On June 26, 1986, the Office of Science and Technology Policy published the new federal policy for oversight of biotechnology in the Federal Register. The "Coordinated Framework for Regulation of Biotechnology" is composed of a general statement by OSTP and pronouncements by FDA, USDA, EPA, NIH and the Occupational Safety and Health Administration (OSHA). An attempt was made by FDA, EPA, and USDA to make their review procedures as similar as possible. This is especially important where jurisdiction overlaps and requires review by more than one agency. The agencies are establishing vehicles by which to coordinate reviews and utilize expertise among themselves. In the interest of consistent regulation throughout the federal system, OSTP formulated definitions of "intergeneric organism" and "pathogen" to guide federal review. These two terms represent the areas of greatest concern for safety in biotechnology. It is felt that risks are increased where new--or intergeneric--organisms are produced and where the introduction of pathogenic traits is involved. OSTP has produced the "Coordinated Framework," illustrated by charts, to delineate division and overlap of agency jurisdiction. Progress in the regulatory process initiated by this notice will be evaluated by BSCC.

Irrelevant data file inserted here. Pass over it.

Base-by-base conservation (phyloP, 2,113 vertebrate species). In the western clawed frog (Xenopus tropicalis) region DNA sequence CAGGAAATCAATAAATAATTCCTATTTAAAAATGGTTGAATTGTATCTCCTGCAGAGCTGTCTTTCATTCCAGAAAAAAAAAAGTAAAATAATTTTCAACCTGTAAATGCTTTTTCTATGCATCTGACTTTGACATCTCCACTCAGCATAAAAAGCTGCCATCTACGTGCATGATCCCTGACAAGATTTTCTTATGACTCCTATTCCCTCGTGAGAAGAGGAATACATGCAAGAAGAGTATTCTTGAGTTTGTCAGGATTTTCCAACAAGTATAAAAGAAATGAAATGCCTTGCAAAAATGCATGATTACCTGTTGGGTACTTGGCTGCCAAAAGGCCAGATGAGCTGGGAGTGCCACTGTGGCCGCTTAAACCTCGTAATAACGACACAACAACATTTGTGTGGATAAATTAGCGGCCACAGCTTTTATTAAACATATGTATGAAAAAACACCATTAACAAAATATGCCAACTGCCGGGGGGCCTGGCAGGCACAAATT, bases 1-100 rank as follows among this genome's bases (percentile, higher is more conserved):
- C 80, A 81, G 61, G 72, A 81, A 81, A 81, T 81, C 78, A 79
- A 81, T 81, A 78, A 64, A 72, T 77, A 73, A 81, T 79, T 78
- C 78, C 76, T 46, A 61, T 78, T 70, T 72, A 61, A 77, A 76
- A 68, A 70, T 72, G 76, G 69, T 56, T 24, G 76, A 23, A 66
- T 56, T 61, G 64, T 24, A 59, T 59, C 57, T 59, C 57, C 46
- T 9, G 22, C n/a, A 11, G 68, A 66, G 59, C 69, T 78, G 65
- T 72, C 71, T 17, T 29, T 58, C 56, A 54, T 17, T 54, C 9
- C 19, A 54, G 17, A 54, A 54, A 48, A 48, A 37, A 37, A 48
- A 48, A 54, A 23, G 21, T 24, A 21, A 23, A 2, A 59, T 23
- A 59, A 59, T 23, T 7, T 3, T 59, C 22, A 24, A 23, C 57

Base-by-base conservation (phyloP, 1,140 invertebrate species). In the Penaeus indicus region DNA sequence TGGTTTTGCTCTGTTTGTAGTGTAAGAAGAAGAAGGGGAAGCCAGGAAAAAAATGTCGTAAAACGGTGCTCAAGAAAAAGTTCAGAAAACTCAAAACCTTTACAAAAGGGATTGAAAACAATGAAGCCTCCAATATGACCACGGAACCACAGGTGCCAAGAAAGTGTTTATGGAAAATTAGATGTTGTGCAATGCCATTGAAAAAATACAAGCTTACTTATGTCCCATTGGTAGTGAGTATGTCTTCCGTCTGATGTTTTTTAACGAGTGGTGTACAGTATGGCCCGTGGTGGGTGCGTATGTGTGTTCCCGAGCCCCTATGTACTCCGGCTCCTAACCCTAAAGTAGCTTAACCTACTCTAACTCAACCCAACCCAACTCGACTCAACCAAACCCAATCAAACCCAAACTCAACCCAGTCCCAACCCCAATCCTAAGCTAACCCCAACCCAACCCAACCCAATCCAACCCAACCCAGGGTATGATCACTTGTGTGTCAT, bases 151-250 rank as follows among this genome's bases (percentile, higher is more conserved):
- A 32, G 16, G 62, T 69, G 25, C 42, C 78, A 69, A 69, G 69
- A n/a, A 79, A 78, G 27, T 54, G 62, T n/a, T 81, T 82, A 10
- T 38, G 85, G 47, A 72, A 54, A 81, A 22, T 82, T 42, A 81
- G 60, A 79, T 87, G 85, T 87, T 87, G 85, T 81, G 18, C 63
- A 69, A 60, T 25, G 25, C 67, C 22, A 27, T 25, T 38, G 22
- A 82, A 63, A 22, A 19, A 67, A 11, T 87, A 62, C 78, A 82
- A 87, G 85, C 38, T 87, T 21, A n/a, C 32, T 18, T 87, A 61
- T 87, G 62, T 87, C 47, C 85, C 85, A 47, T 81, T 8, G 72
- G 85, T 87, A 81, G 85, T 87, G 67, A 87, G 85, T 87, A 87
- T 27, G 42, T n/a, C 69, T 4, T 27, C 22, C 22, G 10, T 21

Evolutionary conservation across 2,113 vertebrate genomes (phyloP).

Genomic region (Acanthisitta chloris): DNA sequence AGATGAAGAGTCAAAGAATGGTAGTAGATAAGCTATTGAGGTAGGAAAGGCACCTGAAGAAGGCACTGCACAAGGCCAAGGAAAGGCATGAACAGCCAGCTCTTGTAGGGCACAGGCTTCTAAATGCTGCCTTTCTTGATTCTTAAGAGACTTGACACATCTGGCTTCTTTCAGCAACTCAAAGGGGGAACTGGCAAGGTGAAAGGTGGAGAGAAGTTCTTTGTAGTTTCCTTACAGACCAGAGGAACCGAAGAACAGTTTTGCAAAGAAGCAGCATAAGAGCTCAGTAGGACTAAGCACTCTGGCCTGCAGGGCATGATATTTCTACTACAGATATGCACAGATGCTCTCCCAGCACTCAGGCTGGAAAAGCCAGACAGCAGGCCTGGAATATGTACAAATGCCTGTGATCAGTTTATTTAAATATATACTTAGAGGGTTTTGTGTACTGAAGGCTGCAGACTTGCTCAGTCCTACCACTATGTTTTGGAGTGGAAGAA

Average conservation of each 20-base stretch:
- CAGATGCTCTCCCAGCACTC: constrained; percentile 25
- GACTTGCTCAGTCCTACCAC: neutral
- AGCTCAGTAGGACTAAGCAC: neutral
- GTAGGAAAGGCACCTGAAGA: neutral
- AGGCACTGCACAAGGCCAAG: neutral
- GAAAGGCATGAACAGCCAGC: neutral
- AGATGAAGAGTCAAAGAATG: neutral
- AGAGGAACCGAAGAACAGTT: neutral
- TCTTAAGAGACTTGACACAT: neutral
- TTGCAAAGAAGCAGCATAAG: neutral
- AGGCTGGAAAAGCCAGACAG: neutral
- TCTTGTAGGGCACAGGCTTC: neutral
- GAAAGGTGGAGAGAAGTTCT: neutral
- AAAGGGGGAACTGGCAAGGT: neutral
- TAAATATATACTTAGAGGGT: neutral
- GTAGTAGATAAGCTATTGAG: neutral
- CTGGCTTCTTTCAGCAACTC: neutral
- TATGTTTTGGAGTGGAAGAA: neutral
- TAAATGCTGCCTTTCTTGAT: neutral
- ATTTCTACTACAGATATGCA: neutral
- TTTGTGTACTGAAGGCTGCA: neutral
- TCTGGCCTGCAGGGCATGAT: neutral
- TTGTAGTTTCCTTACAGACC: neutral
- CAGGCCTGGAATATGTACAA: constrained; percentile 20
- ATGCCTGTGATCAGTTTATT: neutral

In the June 26 notice, FDA described its traditional jurisdiction and its application to the products of biotechnology. FDA regulates products regardless of their process of manufacture under authority of the Public Health Service Act. The use of recombinant DNA technology in producing new drugs, biological products, food additives, and medical devices may result in differences from similar products manufactured by conventional means. FDA will review these products as if they were new, possibly in an abbreviated manner. Documents, called "Points to Consider," explaining new or unique procedures, are being published by FDA and are available upon request.
As explained in the notice, jurisdiction for EPA is founded upon the Federal Insecticide, Fungicide, and Rodenticide Act and the Toxic Substances Control Act (TSCA). EPA's major worries are associated with the effects of microbial products. Under FIFRA, particular emphasis is placed on small-scale field tests of genetically engineered, nonindigenous, and pathogenic microbial pesticides. Certain microorganisms are also subject to jurisdiction under TSCA, because they are considered new chemical substances. EPA announced notification requirements for field testing of microorganisms used for purposes subject to TSCA, e.g., metal leaching, pollution degradation, and enhanced nitrogen fixation. Further rulemaking will be forthcoming from EPA.